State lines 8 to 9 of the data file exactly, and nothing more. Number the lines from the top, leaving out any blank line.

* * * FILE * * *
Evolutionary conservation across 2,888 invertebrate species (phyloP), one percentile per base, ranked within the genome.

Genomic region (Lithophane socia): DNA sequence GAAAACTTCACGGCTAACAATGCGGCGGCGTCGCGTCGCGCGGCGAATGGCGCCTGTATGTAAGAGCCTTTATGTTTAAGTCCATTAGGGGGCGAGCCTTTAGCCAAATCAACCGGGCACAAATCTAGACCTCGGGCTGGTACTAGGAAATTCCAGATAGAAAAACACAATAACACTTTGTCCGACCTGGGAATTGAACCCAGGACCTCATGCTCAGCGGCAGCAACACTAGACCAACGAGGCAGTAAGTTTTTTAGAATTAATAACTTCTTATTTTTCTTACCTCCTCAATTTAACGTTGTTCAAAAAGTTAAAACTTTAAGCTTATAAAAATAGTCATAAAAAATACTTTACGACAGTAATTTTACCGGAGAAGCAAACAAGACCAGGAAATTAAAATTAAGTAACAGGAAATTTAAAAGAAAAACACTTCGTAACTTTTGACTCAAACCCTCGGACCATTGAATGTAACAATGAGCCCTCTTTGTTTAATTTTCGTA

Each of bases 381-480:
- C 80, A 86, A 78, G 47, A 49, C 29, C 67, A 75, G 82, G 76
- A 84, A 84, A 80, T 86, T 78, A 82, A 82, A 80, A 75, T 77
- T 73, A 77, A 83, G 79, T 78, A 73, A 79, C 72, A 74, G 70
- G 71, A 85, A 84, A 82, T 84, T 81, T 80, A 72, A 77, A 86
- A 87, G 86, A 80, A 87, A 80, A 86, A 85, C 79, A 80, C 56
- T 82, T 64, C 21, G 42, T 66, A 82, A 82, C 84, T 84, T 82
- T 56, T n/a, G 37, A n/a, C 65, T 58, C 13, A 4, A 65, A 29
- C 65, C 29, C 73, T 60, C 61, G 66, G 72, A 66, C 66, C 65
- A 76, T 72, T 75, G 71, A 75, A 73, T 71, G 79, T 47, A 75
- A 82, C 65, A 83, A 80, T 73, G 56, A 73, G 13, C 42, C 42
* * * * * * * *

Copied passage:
- A 87, G 86, A 80, A 87, A 80, A 86, A 85, C 79, A 80, C 56
- T 82, T 64, C 21, G 42, T 66, A 82, A 82, C 84, T 84, T 82